Ladies and gentlemen, boys and girls, the UK’s Six Cities of Circus – the places with the most significant circus heritage and best of today’s circus performances - have been revealed for 2018, the 250th anniversary of the very first circus.

They are - and let’s have a drum roll please...

Bristol - Home to more circus companies than any other British city. The Royal West of England Academy Circus250 exhibition Sawdust and Sequins opens in Bristol in March accompanied by performance from Bristol circus school Circomedia.

Great Yarmouth Hippodrome
Read all about it in
Circus Mania!
Norwich and Great Yarmouth - Norwich is the 19th century birthplace of Britain’s first black circus proprietor Pablo Fanque. Events in Norwich will include The Lord Mayor’s Celebrations featuring a circus parade with life-sized elephant puppets winding through the streets in July, and Famished, the new show by Norwich-based Lost in Translation, opens. The seaside town of Great Yarmouth, meanwhile, is home to the Hippodrome, Britain’s only surviving complete circus building:

Philip Astley
An illustration from
Circus Mania!
Newcastle-under-Lyme - Birthplace of Philip Astley, the Father of the Circus as we know it. NoFit State Circus premieres their new in-the-ring show Lexicon under their big top in March and Astley’s Astounding Adventures – specially commissioned for Circus250 year - opens at New Vic Theatre in July.

London - Birthplace of Astley‘s first circus - the first circus in the world, in fact! - and home of the National Centre for Circus Arts. CircusFest – the Roundhouse’s month-long celebration of contemporary circus – kicks off in April. The V&A is one of many major London museums joining in the celebrations with a Friday Late Circus – Past, Present and Future.

Blackpool - Home of the Tower Circus staging shows since 1894. The town comes alive with circus celebrations, from the traditional Tower Circus to the cutting edge Grundy Gallery.

Belfast - Throughout the Troubles in Northern Ireland, circus schools were places where the two communities met to create great work. Contemporary Tumble Circus’s Christmas show closes the Circus250 celebratory year in Belfast’s Writers Square.

For more on the culture of the circus, click here to buy the new updated second edition of Circus Mania - The Ultimate Book for Anyone who Dreamed of Running Away with the Circus.

Friday, 15 December 2017

Order Circus Mania for Christmas!

Roll up! Roll up! See the wondrous new face of Circus Mania, 250 years in the making! Full of the remarkable tales of circus life that made it a classic on its first outing. Learn about the origins of the circus from Roman times, to the colourful characters that make the circus the international phenomenon it is today. Circus Mania 2.0 is bigger, better and couldn't be timelier.

Saturday, 9 December 2017

Circuses to see this Christmas!

If you'd like to visit the circus this Christmas, there's probably one not far away! Here's a list of an incredible 23 shows around the country, according to the Circus Friends Association. (There's probably a few more out there, too!)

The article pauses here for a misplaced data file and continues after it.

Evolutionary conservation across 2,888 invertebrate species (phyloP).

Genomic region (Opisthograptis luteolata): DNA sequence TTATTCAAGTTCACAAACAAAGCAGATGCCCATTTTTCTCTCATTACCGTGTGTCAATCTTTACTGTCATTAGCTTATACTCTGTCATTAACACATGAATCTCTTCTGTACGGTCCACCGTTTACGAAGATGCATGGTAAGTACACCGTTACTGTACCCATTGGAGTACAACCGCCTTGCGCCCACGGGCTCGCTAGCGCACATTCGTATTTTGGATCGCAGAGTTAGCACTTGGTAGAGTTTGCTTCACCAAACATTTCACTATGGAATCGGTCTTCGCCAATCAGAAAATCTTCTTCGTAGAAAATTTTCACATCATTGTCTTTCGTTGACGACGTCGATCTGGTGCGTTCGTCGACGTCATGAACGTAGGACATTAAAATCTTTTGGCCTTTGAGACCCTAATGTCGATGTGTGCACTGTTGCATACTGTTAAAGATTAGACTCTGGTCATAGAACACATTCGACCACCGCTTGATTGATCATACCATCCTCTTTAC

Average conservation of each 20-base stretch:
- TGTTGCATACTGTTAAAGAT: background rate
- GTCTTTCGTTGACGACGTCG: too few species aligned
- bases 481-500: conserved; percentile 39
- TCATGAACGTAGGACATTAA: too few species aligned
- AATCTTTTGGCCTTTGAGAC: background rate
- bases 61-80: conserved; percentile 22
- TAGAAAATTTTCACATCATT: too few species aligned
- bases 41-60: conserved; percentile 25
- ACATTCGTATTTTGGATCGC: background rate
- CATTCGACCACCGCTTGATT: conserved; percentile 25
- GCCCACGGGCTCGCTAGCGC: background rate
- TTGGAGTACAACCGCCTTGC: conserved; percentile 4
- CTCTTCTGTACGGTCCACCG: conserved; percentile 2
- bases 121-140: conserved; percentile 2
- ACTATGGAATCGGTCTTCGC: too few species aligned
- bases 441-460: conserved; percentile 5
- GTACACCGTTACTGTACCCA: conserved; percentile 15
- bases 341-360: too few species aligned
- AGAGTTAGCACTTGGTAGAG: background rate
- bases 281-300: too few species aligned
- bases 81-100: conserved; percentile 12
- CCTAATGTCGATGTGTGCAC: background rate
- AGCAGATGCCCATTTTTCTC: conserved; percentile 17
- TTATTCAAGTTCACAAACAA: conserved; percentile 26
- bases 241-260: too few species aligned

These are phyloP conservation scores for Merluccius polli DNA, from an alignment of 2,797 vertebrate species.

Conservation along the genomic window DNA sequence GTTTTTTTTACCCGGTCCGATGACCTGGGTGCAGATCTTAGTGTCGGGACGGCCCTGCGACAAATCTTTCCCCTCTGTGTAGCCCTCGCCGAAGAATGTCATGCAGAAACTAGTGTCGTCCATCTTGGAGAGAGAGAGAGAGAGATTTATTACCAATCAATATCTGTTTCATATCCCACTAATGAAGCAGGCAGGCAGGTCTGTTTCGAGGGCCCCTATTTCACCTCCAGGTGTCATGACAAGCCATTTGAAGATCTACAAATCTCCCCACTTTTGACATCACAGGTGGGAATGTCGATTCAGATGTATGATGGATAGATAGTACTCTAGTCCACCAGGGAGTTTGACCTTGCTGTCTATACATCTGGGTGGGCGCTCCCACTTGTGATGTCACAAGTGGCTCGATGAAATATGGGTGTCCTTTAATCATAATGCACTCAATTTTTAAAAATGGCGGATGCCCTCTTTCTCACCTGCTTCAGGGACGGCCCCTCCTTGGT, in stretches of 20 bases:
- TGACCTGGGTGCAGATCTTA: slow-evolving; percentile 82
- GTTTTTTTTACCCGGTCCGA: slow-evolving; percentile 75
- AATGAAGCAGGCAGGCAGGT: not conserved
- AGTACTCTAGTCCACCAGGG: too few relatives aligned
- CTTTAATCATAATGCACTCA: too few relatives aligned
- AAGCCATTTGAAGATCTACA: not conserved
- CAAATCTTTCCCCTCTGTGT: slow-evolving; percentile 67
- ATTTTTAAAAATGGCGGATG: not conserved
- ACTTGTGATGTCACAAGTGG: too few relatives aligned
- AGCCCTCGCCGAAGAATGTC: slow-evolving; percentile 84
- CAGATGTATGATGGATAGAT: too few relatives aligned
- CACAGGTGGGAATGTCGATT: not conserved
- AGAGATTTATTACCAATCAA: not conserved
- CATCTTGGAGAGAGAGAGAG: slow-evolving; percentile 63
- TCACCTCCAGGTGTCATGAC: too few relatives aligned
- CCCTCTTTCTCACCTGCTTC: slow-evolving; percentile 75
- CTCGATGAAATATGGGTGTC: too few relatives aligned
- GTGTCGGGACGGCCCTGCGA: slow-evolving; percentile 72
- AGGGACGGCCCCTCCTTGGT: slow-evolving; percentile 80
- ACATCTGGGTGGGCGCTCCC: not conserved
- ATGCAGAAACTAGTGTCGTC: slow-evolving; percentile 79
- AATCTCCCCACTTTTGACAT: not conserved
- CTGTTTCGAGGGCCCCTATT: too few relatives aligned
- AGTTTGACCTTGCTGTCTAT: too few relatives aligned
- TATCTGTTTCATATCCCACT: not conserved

Big Top Christmas Circus - Floralands Garden Centre, Catfoot Lane, Lambley, Nottingham, NG4 4QL.
16th to 31st Dec.

Blackpool Tower Circus - Mooky Doolittle circus pantomime.
The Promenade, Blackpool, Lancashire, FY1 4BJ.
25th Nov to 21st Jan.

Charles Chipperfield Circus - Christmas Spectacular.
Sandwell Valley Farm Park, Salters Lane, West Bromwich, West Midlands,
B71 4BG.
2nd to 24th Dec.

Circus Funtasia - Winter Wonderland Manchester, Event City, Phoenix Way, Manchester, M41 7TB.
9th Dec to 1st Jan.

Circus Ginnett Christmas Circus - Plowmans Garden Centre, 392 Christchurch Road, West Parley, Ferndown, Dorset, BH22 8SW
16th to 31st Dec.

Circus Normandie - Stansted Park Garden Centre, Rowlands Castle, Hampshire, PO9 6DX
16th Dec to 3rd Jan.

Cirque Du Soleil presents OVO - Royal Albert Hall, Kensington Gore, London, SW7 2AP.
7th Jan to 4th March.

Yarmouth Hippodrome
Hippodrome Christmas Circus Spectacular - St Georges Road, Great Yarmouth, Norfolk, NR30 2EU.
10th Dec to 8th Jan.

John Lawson’s Circus - Squires Garden Centre - Badshot Lea. Badshot Lea Road, Farnham, Surrey, GU9 9JX.
25th Nov to 31st Dec.

John Lawson’s Circus - - Squires Garden Centre - Washington. London Road, Washington, Pulborough, West Sussex, RH20 3BP.
25th Nov to 31st Dec.

John Lawson’s Circus - Squires Garden Centre - Shepperton. Halliford Road, Shepperton, Middlesex, TW17 8SG.
25th Nov to 31st Dec.

John Lawson’s Circus - Squires Garden Centre - Stanmore. Common Road, Stanmore, Middlesex, HA7 3JF.
25th Nov to 31st Dec.

Matt Ryan Day presents Circus Spectacular Christmas Show - Flitwick Village Hall, Dunstable Road, Flitwick, Bedford, MK45 1HP.
9th and 10th Dec.

Cirque Berserk - Winter Wonderland, Hyde Park, London, W2 2UH.
17th Nov to 1st Jan.

Moscow State Circus - Ealing Common, Uxbridge Road, Ealing, London,
W5 3TJ.
20th Dec to 7th Jan.

Paulo’s Christmas Circus - Sanders Garden World, Bristol Road, Brent Knoll, Burnham-on-Sea, Somerset, TA9 4HJ.
2nd Dec to 1st Jan.

Planet Circus - Christmas Spectacular - Bypass Car Boot site, Hucknall, Nottinghamshire, NG6 8AB.
17th Dec to 7th Jan.

Santus Circus presents Le Cirque de Noel - Polhill Garden Centre, London Road, Badgers Mount, Sevenoaks, Kent, TN14 7AD.
14th Dec 5th Jan.

Slava’s Snowshow - The Southbank Centre, Belvedere Road, London, SE1 8XX.
18th Dec to 4th Jan.

Wookey Hole Christmas Circus - Wookey Hole Caves, near Wells, Somerset, BA5 1BB.
18th Nov to 7th Jan.

Zippos Circus - Winter Wonderland, Hyde Park, London, W2 2UH.
17th Nov to 2nd Jan.
Circus in Ireland.

Fossett’s Christmas Circus - Tallaght Staduim, Whitestown Way, Tallaght, Dublin 24.
14th Dec to 7th Jan.

Tumble Circus presents Winter Circus 2017 - Writer’s Square, Belfast, Northern Ireland, BT12 2HB.
8th to 27th Dec.

To Keep up with circus news, join the Circus Friends Association.

Friday, 24 November 2017

A Midsummer Night's Circus - short story

A Midsummer Night's Circus
As it first appeared in My Weekly

To bring some sunshine into the dark nights of winter, here's a heart-warming short story about a gang of young dreamers who decide to start a circus in the 1980s...